Frank Lowe

Frank Lowe is a psychoanalytic psychotherapist and Head of Social Work in the Adolescent and Adult Directorate at the Tavistock and Portman, he is a teacher and trainer within the Directorate of Education and Training and he is the manager of the Thinking Space projects.

Frank Lowe was born in Grenada in the Caribbean and at the age of 16, joined his father the UK. He enrolled in the sixth form of a school in Wembley to take his ‘A’ levels and was shocked to find that he was the only black boy doing ‘A’ levels, even though around 20 per cent of the pupils were black. Following this Frank went on to study psychology at Warwick University.

After qualifying Frank worked in a Therapeutic Community run by the Richmond Fellowship and after 2 year years after went on to do a Masters in Social Work at the LSE. He went on to become a manager of local authority mental health and children services for over twelve years, before becoming a Social Services Inspector with the Department of Health.

Frank Lowe joined the Tavistock and Portman in 2001 as a first wave of Black clinicians that included Laverne Antrobus, Agnes Bryan and Onel Brooks. He had a specific remit to make the Tavistock and Portman’s services more accessible to young people from black and ethnic minority communities.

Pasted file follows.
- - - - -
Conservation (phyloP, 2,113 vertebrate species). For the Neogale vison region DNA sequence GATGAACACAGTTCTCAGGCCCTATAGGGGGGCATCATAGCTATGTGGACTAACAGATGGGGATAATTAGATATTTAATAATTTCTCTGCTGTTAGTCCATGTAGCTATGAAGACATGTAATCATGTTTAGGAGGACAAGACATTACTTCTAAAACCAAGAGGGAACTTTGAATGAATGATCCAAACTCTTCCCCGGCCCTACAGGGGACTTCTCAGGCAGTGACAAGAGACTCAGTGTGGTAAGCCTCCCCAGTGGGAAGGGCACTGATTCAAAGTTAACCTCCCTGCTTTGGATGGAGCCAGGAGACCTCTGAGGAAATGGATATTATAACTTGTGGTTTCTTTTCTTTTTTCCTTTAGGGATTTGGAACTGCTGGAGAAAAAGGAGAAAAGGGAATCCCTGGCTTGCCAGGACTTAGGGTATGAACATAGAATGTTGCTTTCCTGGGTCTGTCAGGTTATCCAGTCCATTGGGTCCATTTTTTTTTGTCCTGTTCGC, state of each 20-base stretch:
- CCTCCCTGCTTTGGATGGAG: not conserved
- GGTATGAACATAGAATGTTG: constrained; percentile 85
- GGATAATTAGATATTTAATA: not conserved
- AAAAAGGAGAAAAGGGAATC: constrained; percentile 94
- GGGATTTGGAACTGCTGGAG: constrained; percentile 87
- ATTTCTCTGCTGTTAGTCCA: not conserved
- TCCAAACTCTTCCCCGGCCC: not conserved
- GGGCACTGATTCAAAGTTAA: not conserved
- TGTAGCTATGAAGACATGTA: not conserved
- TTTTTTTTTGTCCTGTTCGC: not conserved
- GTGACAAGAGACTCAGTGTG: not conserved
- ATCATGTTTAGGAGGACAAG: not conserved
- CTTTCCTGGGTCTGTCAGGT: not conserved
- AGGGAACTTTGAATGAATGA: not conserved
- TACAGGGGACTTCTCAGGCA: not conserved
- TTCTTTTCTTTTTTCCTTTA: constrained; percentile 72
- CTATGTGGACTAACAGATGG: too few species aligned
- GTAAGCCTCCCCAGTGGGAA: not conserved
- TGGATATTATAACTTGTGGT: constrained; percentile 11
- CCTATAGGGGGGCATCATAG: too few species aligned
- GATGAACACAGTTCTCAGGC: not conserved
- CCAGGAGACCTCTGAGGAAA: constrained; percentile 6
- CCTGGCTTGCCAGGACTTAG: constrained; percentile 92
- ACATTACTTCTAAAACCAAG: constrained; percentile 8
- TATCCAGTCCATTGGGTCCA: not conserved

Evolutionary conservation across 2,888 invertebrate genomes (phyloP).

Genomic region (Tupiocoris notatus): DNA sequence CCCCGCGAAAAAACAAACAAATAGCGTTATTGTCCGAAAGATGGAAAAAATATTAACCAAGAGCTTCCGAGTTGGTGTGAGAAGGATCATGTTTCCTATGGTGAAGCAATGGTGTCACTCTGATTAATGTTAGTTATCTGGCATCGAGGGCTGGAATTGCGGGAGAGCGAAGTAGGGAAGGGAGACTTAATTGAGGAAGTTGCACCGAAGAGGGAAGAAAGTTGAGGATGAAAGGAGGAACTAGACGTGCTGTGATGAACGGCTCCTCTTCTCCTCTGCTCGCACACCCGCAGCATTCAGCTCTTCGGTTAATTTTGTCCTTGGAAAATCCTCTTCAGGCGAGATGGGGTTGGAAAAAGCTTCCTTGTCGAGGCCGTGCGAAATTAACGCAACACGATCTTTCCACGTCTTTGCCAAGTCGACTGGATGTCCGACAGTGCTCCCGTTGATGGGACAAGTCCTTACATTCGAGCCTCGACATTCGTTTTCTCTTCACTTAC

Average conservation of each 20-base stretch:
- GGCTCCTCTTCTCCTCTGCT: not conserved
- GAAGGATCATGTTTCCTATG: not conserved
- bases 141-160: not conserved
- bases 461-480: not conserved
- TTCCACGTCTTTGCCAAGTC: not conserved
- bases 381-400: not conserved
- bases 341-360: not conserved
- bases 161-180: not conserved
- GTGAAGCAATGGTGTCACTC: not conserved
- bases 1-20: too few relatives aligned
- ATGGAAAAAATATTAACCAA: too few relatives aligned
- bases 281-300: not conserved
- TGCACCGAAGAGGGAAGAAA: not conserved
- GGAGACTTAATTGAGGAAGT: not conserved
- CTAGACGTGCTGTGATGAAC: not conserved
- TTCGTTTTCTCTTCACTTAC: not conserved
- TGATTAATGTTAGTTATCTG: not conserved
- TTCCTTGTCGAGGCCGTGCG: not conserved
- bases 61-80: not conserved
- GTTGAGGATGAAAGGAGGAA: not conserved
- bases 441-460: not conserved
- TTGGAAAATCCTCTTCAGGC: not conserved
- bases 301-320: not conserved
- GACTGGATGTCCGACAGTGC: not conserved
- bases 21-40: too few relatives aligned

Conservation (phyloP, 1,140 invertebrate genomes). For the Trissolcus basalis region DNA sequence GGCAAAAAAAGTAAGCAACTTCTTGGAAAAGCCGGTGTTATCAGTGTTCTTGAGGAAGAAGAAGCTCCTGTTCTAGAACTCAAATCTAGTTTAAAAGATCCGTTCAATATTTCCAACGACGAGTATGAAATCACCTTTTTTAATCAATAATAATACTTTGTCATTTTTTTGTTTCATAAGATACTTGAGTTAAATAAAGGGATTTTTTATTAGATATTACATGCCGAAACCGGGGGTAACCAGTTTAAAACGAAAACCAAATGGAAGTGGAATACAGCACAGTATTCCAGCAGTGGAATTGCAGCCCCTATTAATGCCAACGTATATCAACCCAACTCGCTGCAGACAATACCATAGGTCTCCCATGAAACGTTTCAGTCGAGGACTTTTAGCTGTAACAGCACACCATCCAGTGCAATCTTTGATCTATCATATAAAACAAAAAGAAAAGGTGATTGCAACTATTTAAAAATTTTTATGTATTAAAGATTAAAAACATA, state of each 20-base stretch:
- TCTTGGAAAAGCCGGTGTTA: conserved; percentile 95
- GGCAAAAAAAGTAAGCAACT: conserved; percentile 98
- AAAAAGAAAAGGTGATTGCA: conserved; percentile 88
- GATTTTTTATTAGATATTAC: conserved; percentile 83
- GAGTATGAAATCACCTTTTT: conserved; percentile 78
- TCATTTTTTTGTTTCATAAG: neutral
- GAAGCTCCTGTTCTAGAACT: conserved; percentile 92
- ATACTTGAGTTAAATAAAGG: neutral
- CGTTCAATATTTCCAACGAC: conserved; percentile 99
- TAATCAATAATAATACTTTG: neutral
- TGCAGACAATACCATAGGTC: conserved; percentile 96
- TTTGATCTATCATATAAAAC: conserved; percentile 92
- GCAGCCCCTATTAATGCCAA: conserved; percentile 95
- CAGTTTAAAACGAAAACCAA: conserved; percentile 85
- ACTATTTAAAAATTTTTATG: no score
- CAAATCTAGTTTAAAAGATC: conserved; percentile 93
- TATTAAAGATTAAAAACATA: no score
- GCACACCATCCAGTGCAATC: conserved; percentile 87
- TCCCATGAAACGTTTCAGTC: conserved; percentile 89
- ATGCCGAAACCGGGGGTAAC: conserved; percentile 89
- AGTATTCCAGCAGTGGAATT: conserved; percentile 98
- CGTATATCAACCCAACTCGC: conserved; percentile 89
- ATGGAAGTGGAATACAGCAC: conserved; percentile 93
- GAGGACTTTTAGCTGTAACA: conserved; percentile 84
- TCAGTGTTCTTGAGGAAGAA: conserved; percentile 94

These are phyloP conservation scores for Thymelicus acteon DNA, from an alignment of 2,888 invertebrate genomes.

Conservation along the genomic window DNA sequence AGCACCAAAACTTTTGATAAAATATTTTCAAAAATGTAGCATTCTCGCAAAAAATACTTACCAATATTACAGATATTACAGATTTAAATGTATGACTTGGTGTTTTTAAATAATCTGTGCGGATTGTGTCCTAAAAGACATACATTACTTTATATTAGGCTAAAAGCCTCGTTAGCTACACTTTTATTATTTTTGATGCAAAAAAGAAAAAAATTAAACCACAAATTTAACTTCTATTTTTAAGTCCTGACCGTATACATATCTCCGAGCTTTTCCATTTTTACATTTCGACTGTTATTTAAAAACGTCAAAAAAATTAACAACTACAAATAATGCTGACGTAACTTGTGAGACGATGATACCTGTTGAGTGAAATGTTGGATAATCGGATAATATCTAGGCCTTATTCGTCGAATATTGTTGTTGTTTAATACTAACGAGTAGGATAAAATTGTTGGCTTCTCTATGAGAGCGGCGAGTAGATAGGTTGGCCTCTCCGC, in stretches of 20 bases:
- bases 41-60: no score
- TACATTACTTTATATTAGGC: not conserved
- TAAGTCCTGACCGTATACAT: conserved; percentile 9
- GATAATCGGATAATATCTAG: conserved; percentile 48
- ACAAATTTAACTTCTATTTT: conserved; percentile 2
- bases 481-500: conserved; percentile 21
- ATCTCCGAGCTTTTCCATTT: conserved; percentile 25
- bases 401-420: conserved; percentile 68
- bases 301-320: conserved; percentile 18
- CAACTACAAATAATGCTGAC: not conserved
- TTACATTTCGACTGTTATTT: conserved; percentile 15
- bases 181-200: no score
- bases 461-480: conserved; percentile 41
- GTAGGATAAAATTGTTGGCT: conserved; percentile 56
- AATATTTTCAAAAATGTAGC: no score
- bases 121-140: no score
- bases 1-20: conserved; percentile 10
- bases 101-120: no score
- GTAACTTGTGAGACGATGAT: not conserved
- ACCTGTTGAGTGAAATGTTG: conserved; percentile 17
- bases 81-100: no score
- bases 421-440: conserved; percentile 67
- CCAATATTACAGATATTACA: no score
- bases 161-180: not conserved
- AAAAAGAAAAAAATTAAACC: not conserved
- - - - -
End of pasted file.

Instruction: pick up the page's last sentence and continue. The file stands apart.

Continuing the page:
With the support of the Adolescent Department he developed The Tavistock-Caraf Empowerment service, which provided support to black parents and adolescents at risks of exclusion from Camden schools. With Onel Brooks and Maxine Dennis he also developed the Young Black People Consultation Service. This was based on the young people’s consultation service model, as a way of making psychotherapy more accessible to young black people.

Frank recognises that the Black and minority ethnic communities have a different attitude to mental health services for various reasons. Over time, racism, cultural insensitivity, high rates of over-representation (under sectioning or compulsory admission), more likely to be given medication than psychotherapy which has led to a lack of trust and a tendency to make contact at crisis point. Many in the black community are therefore not confident that they will be understood by mental health services.

Frank Lowe’s major contribution to the Tavistock and Portman is Thinking Space. It began in 2002, as a learning forum to explore complex, anxiety provoking and painful subjects such as race, culture and diversity. Thinking Space draws on therapeutic principles and methods to create a space where people can reflect safely with others about ‘the self ‘and ‘the other’ and learn from this experience.

Thinking Space was created to help staff learn how to talk about race and racism with the depth and sophistication that they can on other subjects.

Then in following the 2011 riots it was made available to the public and taken to Tottenham. Frank says that the Tottenham Thinking Spaces were the most powerful and challenging groups that he has ever facilitated.